Tuesday, September 21, 2021
Health

How contagious is the new variant?

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Scientists are scrambling to understand what role B.1.617, the variant discovered in India, will play in future surges of Covid-19. The trajectory of the variant, whether it continues spreading at its current pace or slows, will be clearer in the coming weeks.

The B.1.617 variant is one of the factors driving the current crisis in India and neighboring Nepal. It may also be linked to recently rising cases among unvaccinated people in the United Kingdom.

The variant is believed more contagious than the original SARS-CoV-2 virus, but as yet there’s no clear evidence it causes more severe disease or more deaths. The same public health measures — masks and social distancing — can prevent the spread of the virus variant, experts say. And while it might have some impact on the vaccines, its mutations will likely not be enough to weaken protection against serious illness, research suggests.

Yet, the B.1.617, which was initially identified in October, is being closely watched as it spreads around the world. It’s now been found in at least 44 countries, including the United States, where about 3 percent of the sequenced samples are a version of the B.1.617, according to recent data from the Centers for Disease Control and Prevention.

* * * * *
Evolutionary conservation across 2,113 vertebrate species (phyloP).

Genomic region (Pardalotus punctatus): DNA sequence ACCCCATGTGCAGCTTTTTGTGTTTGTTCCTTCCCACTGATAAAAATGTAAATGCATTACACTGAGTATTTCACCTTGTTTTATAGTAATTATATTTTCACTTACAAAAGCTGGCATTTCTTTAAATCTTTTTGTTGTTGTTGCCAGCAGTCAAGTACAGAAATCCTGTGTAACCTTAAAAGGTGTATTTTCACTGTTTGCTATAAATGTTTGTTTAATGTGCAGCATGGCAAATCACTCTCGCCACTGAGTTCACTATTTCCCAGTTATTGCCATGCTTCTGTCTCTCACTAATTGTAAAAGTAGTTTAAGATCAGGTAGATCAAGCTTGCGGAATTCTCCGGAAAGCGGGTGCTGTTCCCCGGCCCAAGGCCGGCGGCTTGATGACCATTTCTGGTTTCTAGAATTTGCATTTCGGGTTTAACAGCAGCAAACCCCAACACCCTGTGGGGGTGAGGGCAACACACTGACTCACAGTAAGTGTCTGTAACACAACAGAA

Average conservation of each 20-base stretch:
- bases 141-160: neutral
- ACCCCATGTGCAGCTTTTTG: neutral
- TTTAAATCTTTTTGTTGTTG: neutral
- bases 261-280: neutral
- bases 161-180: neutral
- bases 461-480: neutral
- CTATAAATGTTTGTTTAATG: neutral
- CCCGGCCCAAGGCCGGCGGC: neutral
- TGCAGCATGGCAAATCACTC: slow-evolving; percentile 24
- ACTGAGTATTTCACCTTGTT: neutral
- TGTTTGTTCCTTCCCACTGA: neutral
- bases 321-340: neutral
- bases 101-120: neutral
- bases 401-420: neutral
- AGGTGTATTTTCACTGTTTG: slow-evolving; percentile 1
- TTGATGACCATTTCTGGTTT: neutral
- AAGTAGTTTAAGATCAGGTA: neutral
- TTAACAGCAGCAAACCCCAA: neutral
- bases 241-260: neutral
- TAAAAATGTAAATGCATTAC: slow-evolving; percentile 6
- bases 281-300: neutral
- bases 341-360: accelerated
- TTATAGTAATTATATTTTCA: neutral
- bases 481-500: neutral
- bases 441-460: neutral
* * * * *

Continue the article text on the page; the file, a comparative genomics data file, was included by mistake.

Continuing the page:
Because of two concerning mutations, the variant from India has been given a scary nickname “double mutant,” an incorrect term that is “completely unhelpful,” said Deepta Bhattacharya, an associate professor of immunobiology at the University of Arizona College of Medicine. In fact, all the identified variants of concern — including the B.1.1.7 from the U.K., the B.1.351 from South Africa and the P.1 from Brazil — possess one or more mutations, he said.

“It’s misleading to make it seem as if this is something markedly different than the other variants that we’ve already seen,” he said.

How contagious is it?

Currently, the most contagious form of the coronavirus was reported to be the B.1.117 that has been dominant in the U.K. and Europe since the winter and now makes up three-quarters of coronavirus infections in the U.S.

Last week, the B.1.617 variant, first found in India, was officially classified as a “variant of concern” by the World Health Organization,, which detailed in a report the variant and its three lineages — versions that differ slightly in the mutations in the virus’s spike protein.

Early data suggests that one of the lineages, B.1.617.2, which has been detected most frequently in the U.S. and the U.K., may be the lineage associated with the greatest transmissibility. An expert advisory committee for British Prime Minister Boris Johnson’s government said during a press conference May 13 that the variant from India may be as much as 50 percent more transmissible than the B.1.1.7 variant, which was first identified in the U.K. However more research is needed, experts say.

Trevor Bedford, a professor of evolutionary biology at the Fred Hutchinson Cancer Research Center, said the B.1.617.2 variant does seem to be outpacing the U.K. variant in India.